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Spy in the Huddle: Expression of Anthropomorphized Subjects in the Wildlife Documentary

DOI: 10.4236/oalib.1103788, PP. 1-5

Subject Areas: Art, Journalism and Communication

Keywords: Spy in the Huddle, Wildlife Documentary, Anthropomorphism, BBC

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Abstract

This article explores the narrative strategy of Anthropomorphism of penguins: Spy in the huddle, the BBC wildlife documentary miniseries launched in 2013 which avail itself of anthropomorphized subjects to bring the series with entertaining and intriguing. It takes the rules and moral norms of human society to explain the behavior of animals by intentional erasure of the animality of subjects depicted with the fictitious personalities and attempts to seek out a relation of affinity and balance between animals and human beings. With the resourceful application of the anthropomorphic strategy, much wider significance based on natural aesthetics was cognizant of by a mass audience.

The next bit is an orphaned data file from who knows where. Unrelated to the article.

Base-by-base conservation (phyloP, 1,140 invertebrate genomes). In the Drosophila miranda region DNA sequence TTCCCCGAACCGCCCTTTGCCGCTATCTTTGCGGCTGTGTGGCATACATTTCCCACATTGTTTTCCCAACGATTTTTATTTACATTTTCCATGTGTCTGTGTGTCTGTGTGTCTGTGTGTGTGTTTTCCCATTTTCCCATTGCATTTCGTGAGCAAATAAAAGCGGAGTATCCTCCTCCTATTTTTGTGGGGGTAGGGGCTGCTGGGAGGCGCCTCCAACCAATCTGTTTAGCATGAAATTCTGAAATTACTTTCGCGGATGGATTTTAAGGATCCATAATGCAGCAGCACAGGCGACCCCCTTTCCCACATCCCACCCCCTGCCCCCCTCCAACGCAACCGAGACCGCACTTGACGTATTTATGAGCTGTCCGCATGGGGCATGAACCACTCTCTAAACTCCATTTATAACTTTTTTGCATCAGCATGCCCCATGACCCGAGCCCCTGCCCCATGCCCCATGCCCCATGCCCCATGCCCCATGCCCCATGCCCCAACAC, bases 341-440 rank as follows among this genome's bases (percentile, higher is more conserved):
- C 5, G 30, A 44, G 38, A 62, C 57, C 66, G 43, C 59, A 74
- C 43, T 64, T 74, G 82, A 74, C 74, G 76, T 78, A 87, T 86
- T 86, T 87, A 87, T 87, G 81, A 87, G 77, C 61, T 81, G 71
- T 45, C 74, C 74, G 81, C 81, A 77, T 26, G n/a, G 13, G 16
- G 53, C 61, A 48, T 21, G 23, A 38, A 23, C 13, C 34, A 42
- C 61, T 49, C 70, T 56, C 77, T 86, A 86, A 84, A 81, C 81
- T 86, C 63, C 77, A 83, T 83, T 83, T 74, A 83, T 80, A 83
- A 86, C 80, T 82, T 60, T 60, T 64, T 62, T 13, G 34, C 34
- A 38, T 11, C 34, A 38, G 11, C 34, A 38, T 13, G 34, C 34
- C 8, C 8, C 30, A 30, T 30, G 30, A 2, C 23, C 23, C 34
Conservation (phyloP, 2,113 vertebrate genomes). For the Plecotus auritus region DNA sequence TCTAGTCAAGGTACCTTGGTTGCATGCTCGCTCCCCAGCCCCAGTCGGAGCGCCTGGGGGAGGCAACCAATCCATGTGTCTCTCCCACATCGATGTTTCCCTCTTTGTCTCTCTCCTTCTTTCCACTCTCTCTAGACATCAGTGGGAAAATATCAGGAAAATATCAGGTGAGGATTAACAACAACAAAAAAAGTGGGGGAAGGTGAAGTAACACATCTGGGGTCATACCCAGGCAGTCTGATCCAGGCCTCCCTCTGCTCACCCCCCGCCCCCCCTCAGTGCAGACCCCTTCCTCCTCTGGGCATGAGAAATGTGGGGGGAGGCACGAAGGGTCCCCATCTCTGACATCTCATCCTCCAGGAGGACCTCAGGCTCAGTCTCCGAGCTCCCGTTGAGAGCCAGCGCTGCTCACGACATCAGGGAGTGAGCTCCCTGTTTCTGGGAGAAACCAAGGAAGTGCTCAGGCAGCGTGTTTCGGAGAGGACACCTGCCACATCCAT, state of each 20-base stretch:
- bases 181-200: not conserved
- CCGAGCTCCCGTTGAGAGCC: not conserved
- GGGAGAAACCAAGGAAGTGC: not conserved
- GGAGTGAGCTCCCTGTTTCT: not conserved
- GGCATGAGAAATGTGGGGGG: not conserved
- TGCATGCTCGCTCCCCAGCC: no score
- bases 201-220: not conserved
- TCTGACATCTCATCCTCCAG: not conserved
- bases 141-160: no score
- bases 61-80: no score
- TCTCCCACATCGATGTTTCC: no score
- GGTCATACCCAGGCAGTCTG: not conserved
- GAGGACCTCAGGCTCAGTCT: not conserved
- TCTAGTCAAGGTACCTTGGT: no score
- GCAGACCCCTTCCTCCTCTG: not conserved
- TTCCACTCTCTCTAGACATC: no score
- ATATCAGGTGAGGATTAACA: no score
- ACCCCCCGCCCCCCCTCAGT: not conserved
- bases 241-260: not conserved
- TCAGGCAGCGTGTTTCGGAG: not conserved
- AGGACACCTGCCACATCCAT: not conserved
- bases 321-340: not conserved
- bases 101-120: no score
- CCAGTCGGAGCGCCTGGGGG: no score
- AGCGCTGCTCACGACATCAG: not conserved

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Zhao, X. and Zou, X. (2017). Spy in the Huddle: Expression of Anthropomorphized Subjects in the Wildlife Documentary. Open Access Library Journal, 4, e3788. doi: http://dx.doi.org/10.4236/oalib.1103788.

References

[1]  Richards, M. (2014) The Wildlife Docusoap: A New Ethical Practice for Wildlife Documentary? Television & New Media, 15, 321-335. https://doi.org/10.1177/1527476412465656
[2]  Eder, K. (1996) The Social Construction of Nature. Sage, London.
[3]  Wang, N. (2011) Ecological Literature in Europe and America. Peking University Press, Beijing.
[4]  Carlson, A. (2002) Aesthetics and the Environment: The Appreciation of Nature, Art and Architecture. Routledge, London.

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